Sundowns on verge of history

Mamelodi Sundowns coach Pitso Mosimane crowned coach of the months of January and February during the Absa Premiership Player and Coach of the month for January and February 2016 at PSL Press Conference room on April 06, 2016 in Johannesburg, South Africa. Picture: Sydney Seshibedi / Gallo Images
Mamelodi Sundowns coach Pitso Mosimane crowned coach of the months of January and February during the Absa Premiership Player and Coach of the month for January and February 2016 at PSL Press Conference room on April 06, 2016 in Johannesburg, South Africa.
Picture: Sydney Seshibedi / Gallo Images

We will play our normal game against Zamalek, says confident Mosimane

Mamelodi Sundowns coach Pitso Mosimane expects a completely different game from Zamalek in Alexandria in Sunday’s Caf Champions League second leg after the Brazilians swept the White Knights off the field at the Lucas Moripe Stadium on Saturday.

Sundowns take a healthy 3-0 lead to the second leg and stand on the verge of history and becoming only the second South African club after Orlando Pirates‚ who won the competition in 1995‚ to be crowned African champions.

With Downs’ excellent away record in this year’s Champions League they will be confident of lifting the trophy.

A lot could depend on whether the Egyptian authorities keep to a limitation of 20 000 spectators at the Borg El Arab Stadium or‚ given Zamalek’s desperate situation‚ relent and allow in a bigger crowd at the 86 000-seater venue.

“I think it’s going to be a different game in Alexandria. We’re going to have a lot of stress and pressure from the supporters‚” Mosimane said‚ almost in anticipation of the 20 000 limit not being adhered to.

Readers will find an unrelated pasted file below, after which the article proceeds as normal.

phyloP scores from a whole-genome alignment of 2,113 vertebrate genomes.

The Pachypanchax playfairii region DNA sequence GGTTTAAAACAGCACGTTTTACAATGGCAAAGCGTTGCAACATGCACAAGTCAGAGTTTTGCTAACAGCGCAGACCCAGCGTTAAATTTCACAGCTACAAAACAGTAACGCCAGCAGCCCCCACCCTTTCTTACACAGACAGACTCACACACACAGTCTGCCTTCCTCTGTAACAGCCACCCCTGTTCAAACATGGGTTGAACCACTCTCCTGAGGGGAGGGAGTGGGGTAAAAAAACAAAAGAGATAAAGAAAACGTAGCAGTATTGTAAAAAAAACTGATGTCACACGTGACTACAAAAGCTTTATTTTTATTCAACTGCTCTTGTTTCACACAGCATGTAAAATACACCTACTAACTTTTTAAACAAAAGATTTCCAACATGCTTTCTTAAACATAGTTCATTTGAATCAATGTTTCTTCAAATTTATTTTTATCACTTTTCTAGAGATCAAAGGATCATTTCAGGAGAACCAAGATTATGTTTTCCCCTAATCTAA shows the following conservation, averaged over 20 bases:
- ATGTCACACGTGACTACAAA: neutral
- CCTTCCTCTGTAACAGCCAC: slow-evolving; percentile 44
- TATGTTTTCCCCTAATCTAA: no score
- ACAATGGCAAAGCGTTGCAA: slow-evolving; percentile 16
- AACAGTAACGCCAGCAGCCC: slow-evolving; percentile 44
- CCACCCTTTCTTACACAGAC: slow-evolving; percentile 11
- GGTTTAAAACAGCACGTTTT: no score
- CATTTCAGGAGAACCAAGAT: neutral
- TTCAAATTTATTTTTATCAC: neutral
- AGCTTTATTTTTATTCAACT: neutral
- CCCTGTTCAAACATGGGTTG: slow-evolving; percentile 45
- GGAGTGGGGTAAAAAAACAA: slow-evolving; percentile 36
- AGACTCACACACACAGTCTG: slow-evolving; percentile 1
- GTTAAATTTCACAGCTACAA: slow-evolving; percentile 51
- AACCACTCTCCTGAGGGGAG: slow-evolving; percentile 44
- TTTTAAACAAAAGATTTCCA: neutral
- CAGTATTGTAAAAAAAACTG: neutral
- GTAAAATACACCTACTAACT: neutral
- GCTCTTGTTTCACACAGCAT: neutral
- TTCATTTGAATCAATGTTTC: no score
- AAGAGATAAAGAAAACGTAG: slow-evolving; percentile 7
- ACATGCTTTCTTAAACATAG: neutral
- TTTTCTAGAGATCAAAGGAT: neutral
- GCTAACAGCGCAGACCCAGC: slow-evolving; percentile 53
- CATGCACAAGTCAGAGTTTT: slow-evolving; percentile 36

“And, obviously, Zamalek come from a good reference where they’ve experienced winning 4-0 at home‚ and it became a 5-2 [away]. So that gives them a little bit of an advantage‚” the coach said‚ in reference to the White Knights’ scoreline in the semifinals against Wydad Casablanca.

Mosimane‚ though‚ pointed out that – big crowd in Egypt or not – the advantage is firmly in the hands of Downs‚ especially having not conceded a goal at home‚ which count double in the event of the aggregate scores being level.

“You never know what’s going to happen there. We will play our normal game. And if they have to push everybody forward we have speed at the front – and we can go out‚” he said. “So the monkey is on their back. It’s not on our back now.”

Sundowns have already beaten Zamalek 2-1 in Cairo.

The Brazilians also won 1-0 at home in the group stages.

Sunday’s second leg has been moved to Alexandria‚ and the crowd limit imposed‚ as a security precaution because of the tense political situation in Egypt.

Mosimane said once Downs had secured the three-goal advantage with Eslam Hamed’s 46th-minute own goal on Saturday‚ his priority became to preserve players on yellow cards who would have been suspended for the second leg had they picked up a further booking‚ including star striker Khama Billiat.

Billiat was the first to go‚ replaced by Teko Modise in the 65th minute.

Centre-back Wayne Arendse, whose booking on Saturday means he will miss the second leg, was substituted by Soumahoro Bangaly‚ the man who will also replace him in Alexandria.

Themba Zwane replaced Hlompo Kekana in the 86th minute.

“I didn’t only bring in Bangaly because I’m preparing him [for the second leg]. I also brought him in because I didn’t want to play with 10 men‚” Mosimane said.

“Wayne had a yellow card‚ and I didn’t have him for the next match. So I sacrificed. “My substitutes were not tactical. My substitutes were to take Wayne out because he could get a second yellow card [in the match].”

“And as he was walking off I was very angry with him [for time-wasting] because they could give him a yellow on the line. “And I think the same applies with Khama Biliat.”

“I took him off because he’s got a yellow and I need him in Alexandria‚ and I need a goal there. “And I took Kekana out also‚ because he’s got a yellow. “Thank God we scored three goals‚ so I just took out people on a yellow. There were no tactics.”

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